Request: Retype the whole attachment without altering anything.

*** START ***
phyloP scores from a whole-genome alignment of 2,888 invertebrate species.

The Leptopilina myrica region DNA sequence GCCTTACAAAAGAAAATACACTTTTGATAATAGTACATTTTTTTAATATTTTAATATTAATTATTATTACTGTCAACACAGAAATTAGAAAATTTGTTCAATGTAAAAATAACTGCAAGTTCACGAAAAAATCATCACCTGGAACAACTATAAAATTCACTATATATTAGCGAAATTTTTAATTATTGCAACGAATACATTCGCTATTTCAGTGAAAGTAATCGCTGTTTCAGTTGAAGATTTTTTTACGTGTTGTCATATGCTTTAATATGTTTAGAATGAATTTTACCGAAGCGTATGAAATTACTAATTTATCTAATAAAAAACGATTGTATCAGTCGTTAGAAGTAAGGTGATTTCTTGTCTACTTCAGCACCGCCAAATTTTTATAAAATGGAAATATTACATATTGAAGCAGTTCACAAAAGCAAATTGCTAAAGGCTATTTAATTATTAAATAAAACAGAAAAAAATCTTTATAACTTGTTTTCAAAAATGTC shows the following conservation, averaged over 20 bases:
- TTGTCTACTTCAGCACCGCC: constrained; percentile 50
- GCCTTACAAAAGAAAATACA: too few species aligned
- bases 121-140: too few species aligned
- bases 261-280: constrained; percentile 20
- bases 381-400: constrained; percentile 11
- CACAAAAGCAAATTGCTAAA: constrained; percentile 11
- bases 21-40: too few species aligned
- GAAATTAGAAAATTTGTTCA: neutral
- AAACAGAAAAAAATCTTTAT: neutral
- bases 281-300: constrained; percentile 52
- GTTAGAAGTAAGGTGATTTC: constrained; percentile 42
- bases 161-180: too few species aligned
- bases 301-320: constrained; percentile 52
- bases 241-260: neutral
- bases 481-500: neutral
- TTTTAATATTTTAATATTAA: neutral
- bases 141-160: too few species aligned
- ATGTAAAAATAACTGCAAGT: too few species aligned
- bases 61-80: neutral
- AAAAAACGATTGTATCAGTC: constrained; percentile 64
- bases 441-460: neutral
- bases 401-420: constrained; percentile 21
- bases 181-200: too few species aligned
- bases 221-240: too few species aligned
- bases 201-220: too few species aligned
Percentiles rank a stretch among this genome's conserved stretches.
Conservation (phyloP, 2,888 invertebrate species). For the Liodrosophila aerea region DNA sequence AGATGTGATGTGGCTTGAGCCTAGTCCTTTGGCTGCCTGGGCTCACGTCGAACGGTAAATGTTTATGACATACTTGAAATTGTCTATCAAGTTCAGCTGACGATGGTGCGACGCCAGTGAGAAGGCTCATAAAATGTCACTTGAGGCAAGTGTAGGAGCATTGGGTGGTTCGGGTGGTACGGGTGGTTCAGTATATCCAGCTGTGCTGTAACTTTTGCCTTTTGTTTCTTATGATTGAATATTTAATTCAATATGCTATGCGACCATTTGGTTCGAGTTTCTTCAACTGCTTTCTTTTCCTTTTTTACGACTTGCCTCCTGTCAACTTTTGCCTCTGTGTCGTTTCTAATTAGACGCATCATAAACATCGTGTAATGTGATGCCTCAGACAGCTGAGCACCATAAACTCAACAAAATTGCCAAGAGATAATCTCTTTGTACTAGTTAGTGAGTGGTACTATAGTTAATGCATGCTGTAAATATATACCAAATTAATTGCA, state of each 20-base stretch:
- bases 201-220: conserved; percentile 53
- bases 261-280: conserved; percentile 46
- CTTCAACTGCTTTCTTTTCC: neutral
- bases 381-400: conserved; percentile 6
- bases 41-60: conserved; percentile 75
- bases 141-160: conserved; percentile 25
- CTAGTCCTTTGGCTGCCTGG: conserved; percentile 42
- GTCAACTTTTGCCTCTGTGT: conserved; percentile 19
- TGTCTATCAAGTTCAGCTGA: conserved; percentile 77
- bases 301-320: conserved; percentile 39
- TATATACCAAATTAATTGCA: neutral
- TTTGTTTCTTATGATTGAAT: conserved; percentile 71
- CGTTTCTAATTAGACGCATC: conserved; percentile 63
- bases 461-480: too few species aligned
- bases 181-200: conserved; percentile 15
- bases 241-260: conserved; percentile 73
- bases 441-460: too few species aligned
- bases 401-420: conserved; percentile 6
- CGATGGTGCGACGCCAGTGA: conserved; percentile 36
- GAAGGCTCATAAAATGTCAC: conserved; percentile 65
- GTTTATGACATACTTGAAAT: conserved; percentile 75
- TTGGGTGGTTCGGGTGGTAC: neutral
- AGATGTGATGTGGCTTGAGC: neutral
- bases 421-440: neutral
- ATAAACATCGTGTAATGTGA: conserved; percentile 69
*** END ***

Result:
phyloP scores from a whole-genome alignment of 2,888 invertebrate species.

The Leptopilina myrica region DNA sequence GCCTTACAAAAGAAAATACACTTTTGATAATAGTACATTTTTTTAATATTTTAATATTAATTATTATTACTGTCAACACAGAAATTAGAAAATTTGTTCAATGTAAAAATAACTGCAAGTTCACGAAAAAATCATCACCTGGAACAACTATAAAATTCACTATATATTAGCGAAATTTTTAATTATTGCAACGAATACATTCGCTATTTCAGTGAAAGTAATCGCTGTTTCAGTTGAAGATTTTTTTACGTGTTGTCATATGCTTTAATATGTTTAGAATGAATTTTACCGAAGCGTATGAAATTACTAATTTATCTAATAAAAAACGATTGTATCAGTCGTTAGAAGTAAGGTGATTTCTTGTCTACTTCAGCACCGCCAAATTTTTATAAAATGGAAATATTACATATTGAAGCAGTTCACAAAAGCAAATTGCTAAAGGCTATTTAATTATTAAATAAAACAGAAAAAAATCTTTATAACTTGTTTTCAAAAATGTC shows the following conservation, averaged over 20 bases:
- TTGTCTACTTCAGCACCGCC: constrained; percentile 50
- GCCTTACAAAAGAAAATACA: too few species aligned
- bases 121-140: too few species aligned
- bases 261-280: constrained; percentile 20
- bases 381-400: constrained; percentile 11
- CACAAAAGCAAATTGCTAAA: constrained; percentile 11
- bases 21-40: too few species aligned
- GAAATTAGAAAATTTGTTCA: neutral
- AAACAGAAAAAAATCTTTAT: neutral
- bases 281-300: constrained; percentile 52
- GTTAGAAGTAAGGTGATTTC: constrained; percentile 42
- bases 161-180: too few species aligned
- bases 301-320: constrained; percentile 52
- bases 241-260: neutral
- bases 481-500: neutral
- TTTTAATATTTTAATATTAA: neutral
- bases 141-160: too few species aligned
- ATGTAAAAATAACTGCAAGT: too few species aligned
- bases 61-80: neutral
- AAAAAACGATTGTATCAGTC: constrained; percentile 64
- bases 441-460: neutral
- bases 401-420: constrained; percentile 21
- bases 181-200: too few species aligned
- bases 221-240: too few species aligned
- bases 201-220: too few species aligned
Percentiles rank a stretch among this genome's conserved stretches.
Conservation (phyloP, 2,888 invertebrate species). For the Liodrosophila aerea region DNA sequence AGATGTGATGTGGCTTGAGCCTAGTCCTTTGGCTGCCTGGGCTCACGTCGAACGGTAAATGTTTATGACATACTTGAAATTGTCTATCAAGTTCAGCTGACGATGGTGCGACGCCAGTGAGAAGGCTCATAAAATGTCACTTGAGGCAAGTGTAGGAGCATTGGGTGGTTCGGGTGGTACGGGTGGTTCAGTATATCCAGCTGTGCTGTAACTTTTGCCTTTTGTTTCTTATGATTGAATATTTAATTCAATATGCTATGCGACCATTTGGTTCGAGTTTCTTCAACTGCTTTCTTTTCCTTTTTTACGACTTGCCTCCTGTCAACTTTTGCCTCTGTGTCGTTTCTAATTAGACGCATCATAAACATCGTGTAATGTGATGCCTCAGACAGCTGAGCACCATAAACTCAACAAAATTGCCAAGAGATAATCTCTTTGTACTAGTTAGTGAGTGGTACTATAGTTAATGCATGCTGTAAATATATACCAAATTAATTGCA, state of each 20-base stretch:
- bases 201-220: conserved; percentile 53
- bases 261-280: conserved; percentile 46
- CTTCAACTGCTTTCTTTTCC: neutral
- bases 381-400: conserved; percentile 6
- bases 41-60: conserved; percentile 75
- bases 141-160: conserved; percentile 25
- CTAGTCCTTTGGCTGCCTGG: conserved; percentile 42
- GTCAACTTTTGCCTCTGTGT: conserved; percentile 19
- TGTCTATCAAGTTCAGCTGA: conserved; percentile 77
- bases 301-320: conserved; percentile 39
- TATATACCAAATTAATTGCA: neutral
- TTTGTTTCTTATGATTGAAT: conserved; percentile 71
- CGTTTCTAATTAGACGCATC: conserved; percentile 63
- bases 461-480: too few species aligned
- bases 181-200: conserved; percentile 15
- bases 241-260: conserved; percentile 73
- bases 441-460: too few species aligned
- bases 401-420: conserved; percentile 6
- CGATGGTGCGACGCCAGTGA: conserved; percentile 36
- GAAGGCTCATAAAATGTCAC: conserved; percentile 65
- GTTTATGACATACTTGAAAT: conserved; percentile 75
- TTGGGTGGTTCGGGTGGTAC: neutral
- AGATGTGATGTGGCTTGAGC: neutral
- bases 421-440: neutral
- ATAAACATCGTGTAATGTGA: conserved; percentile 69